Tuesdays are the new Fridays with drag shows downtown


Chloe Williams

The Lady D Andrews finishing off one of her sets at Tuesgayz. Tuesgayz is a drag show event that the Brown Door hosts every Tuesday at 10 p.m.

Starting at 10 p.m. every Tuesday at the Brown Door, the floor opens for three drag queens to perform downtown. 

This event, known as Tuesgayz, started around five years ago and has been a night in which people of any gender and sexual orientation can spend the night enjoying a drink and a drag show. 

Before they perform, one of the night’s queens usually discusses three rules of etiquette to keep in mind: be mindful of the performers and avoid getting on the floor while they are dancing, tip if you are able to and remember to have a good time. 

According to the Brown Door’s general manager, Trent Crifasi, owner Patrick Broussard proposed the idea for Tuesgayz, and three drag queens began the tradition. 

“I think at first, downtown Hammond didn’t really know how to react. It was something new and fresh and there were good and bad reviews. I think it was just the initial shock of something new,” Crifasi recalled about the beginning of Tuesgayz. 

As one of the first advertised local LGBTQ+ events in Hammond, it has become a success as its popularity has grown. 

Typically, drag shows ares easier to find in heavier populated cities like Baton Rouge or New Orleans. However, a dive bar like the Brown Door offers a unique experience with more crowd engagement with the queens out on the floor rather than high up on a stage. 

One drag queen, Laxus Chantel from Lafayette, commented on how the drag scene in Louisiana can vary depending on the area.

“I would say that the drag scene in Louisiana is kind of like the roads in Louisiana. You have some places where it’s professional and polished, with a great foundation. Then there’s the pot holes, crunchiness and drama, but no matter where you go, there’s always gonna be a queen of all kinds,” she explained.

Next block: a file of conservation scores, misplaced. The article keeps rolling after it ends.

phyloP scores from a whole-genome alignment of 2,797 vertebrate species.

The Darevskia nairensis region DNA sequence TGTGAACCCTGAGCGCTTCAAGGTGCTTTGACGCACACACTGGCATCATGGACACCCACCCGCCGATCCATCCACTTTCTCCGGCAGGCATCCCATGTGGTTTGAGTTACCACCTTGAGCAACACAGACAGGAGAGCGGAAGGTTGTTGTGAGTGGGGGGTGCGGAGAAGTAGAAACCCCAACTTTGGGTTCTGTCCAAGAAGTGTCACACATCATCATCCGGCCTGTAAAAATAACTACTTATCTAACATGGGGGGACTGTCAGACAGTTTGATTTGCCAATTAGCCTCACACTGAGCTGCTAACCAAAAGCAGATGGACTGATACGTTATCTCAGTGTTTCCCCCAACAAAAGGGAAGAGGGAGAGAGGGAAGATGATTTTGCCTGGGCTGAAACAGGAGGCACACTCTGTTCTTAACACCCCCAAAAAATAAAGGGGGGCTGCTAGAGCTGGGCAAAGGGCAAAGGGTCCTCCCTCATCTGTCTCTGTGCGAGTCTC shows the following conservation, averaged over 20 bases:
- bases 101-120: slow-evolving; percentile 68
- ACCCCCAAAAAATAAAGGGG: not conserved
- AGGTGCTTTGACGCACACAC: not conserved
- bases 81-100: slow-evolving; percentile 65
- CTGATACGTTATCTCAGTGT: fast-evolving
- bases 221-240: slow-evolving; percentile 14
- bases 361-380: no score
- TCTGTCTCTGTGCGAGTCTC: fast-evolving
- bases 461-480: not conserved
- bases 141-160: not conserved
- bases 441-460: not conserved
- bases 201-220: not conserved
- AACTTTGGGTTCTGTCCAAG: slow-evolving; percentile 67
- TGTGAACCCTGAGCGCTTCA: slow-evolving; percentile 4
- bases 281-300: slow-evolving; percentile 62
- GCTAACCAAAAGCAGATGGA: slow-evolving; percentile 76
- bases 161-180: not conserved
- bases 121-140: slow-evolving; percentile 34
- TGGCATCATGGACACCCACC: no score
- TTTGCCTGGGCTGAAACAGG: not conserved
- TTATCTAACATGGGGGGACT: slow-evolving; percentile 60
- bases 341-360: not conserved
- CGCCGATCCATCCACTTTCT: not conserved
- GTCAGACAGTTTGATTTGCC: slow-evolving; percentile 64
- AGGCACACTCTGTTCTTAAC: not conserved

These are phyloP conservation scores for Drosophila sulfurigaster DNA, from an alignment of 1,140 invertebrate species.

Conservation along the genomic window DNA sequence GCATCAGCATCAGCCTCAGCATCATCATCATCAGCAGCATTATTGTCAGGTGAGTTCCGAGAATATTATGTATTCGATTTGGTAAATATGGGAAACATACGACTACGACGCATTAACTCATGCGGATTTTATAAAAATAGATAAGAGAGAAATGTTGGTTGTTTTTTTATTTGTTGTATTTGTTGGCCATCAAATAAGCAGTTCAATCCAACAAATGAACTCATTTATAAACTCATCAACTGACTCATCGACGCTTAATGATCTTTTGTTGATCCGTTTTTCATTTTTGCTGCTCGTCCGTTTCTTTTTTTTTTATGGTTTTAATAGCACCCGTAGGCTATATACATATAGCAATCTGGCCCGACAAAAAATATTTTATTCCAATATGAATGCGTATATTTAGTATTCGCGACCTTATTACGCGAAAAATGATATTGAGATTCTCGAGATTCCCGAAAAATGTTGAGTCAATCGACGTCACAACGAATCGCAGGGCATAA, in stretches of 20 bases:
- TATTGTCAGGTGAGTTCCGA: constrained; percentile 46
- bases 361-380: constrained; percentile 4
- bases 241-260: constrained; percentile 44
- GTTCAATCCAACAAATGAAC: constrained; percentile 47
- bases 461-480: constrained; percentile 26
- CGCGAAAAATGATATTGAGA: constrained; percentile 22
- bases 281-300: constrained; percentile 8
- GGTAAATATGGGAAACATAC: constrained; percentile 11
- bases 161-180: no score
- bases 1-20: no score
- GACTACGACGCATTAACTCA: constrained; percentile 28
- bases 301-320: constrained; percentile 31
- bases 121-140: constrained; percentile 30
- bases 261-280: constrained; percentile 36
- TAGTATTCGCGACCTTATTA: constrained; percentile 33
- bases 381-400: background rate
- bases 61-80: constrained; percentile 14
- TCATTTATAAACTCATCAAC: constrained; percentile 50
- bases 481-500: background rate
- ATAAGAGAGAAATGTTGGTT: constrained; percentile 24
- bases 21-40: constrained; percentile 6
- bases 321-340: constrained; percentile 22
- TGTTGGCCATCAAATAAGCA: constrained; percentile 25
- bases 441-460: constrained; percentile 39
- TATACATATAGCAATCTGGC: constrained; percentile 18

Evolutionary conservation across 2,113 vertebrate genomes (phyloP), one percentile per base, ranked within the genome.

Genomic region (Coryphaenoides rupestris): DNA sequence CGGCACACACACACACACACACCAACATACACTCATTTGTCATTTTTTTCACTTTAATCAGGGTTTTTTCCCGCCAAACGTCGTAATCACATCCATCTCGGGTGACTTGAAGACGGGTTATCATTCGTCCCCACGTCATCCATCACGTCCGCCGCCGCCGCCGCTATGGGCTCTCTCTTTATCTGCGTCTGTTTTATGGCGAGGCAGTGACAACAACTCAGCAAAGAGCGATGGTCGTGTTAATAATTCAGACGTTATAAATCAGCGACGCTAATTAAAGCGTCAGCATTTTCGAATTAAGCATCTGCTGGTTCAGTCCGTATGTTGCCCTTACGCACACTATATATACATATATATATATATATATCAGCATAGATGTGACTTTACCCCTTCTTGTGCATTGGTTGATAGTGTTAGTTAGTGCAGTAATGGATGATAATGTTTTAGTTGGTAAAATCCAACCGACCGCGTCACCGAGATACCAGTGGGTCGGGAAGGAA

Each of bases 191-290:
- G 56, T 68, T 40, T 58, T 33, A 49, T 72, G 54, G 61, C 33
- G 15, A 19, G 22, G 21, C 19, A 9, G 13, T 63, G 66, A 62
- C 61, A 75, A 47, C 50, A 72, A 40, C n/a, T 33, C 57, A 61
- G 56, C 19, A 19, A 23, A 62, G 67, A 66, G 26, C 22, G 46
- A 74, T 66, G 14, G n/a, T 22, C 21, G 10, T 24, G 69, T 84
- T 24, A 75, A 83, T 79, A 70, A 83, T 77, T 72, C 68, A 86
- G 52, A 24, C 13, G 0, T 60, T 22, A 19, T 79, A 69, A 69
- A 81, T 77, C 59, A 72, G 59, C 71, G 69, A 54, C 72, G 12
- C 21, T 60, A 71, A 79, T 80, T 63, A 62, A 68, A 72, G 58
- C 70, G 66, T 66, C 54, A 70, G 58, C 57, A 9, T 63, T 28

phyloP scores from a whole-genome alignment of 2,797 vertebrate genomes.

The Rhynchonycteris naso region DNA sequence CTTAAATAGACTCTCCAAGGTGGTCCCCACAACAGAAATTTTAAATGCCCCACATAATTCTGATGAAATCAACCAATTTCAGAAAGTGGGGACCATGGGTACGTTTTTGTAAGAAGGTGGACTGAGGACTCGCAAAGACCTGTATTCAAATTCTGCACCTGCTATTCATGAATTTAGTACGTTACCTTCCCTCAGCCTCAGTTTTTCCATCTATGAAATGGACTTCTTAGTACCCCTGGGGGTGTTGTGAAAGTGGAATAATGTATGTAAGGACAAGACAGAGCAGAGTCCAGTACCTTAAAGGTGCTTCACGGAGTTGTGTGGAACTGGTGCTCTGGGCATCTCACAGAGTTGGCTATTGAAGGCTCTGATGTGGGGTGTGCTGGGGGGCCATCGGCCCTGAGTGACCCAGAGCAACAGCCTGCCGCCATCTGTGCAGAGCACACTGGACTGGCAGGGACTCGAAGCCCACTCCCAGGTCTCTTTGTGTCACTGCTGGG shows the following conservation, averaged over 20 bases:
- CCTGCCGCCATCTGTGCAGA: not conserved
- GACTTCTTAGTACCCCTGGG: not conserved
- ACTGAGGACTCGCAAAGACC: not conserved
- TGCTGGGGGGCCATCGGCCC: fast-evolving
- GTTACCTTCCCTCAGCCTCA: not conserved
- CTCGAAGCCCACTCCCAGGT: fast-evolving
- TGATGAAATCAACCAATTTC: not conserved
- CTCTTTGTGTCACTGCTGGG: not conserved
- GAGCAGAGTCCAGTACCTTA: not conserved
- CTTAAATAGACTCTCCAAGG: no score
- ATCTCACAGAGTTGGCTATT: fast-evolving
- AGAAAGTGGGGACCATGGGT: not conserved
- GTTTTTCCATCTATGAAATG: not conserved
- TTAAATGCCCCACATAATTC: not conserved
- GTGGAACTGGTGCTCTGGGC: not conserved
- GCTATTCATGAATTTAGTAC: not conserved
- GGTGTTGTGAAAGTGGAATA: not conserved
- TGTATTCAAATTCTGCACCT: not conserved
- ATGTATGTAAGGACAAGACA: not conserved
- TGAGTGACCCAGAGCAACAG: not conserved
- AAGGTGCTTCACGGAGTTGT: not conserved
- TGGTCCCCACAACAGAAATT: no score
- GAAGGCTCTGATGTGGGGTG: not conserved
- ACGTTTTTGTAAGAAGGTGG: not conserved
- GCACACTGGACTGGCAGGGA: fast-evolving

Tuesgayz not only allows for more drag exposure in the area, but a safe space as well. Anyone in the Louisiana area on the drag spectrum may perform. 

Lady D Andrews, a commonly seen queen at the Brown Door, goes more into detail about how there are types of different drag and that all of them are welcome to perform at Tuesgayz.

“We have entertainers all across the spectrum of drag. There are divas, which are biological women, who do drag. We pretty much do non-binary everything, so we’re very accepting to any type of drag because it’s your representation of what you say drag is to you. If you wanna wear a beard baby, wear it. It’s all about what you want,” Andrews said. 

For Andrews, drag was a release and way to express herself outside of her Puerto Rican culture which she described to be heteronormative. 

When it comes to those interested in starting drag, Chantal reminds people that they may not be very good at first. 

She advised, “Drag takes a lot of time, practice, creativity, drive and determination. It took two years of researching, watching and practicing to develop where I am today.”

Andrews also mentioned that the queens love to entertain and want people to have an enjoyable time. 

“We love entertaining, that’s one of our biggest things. If y’all are having fun, so are we,” she said.

Regarding Tuesgayz, Crifasi relished that this event is not going anywhere anytime soon due to its success and popularity.

To keep up with Chantal and Andrews’ performance dates and drag careers, follow them on their Instagrams @thelaxuschantal and @theeladyandrews, along with the Brown Door’s Instagram and FaceBook @thebrowndoorla.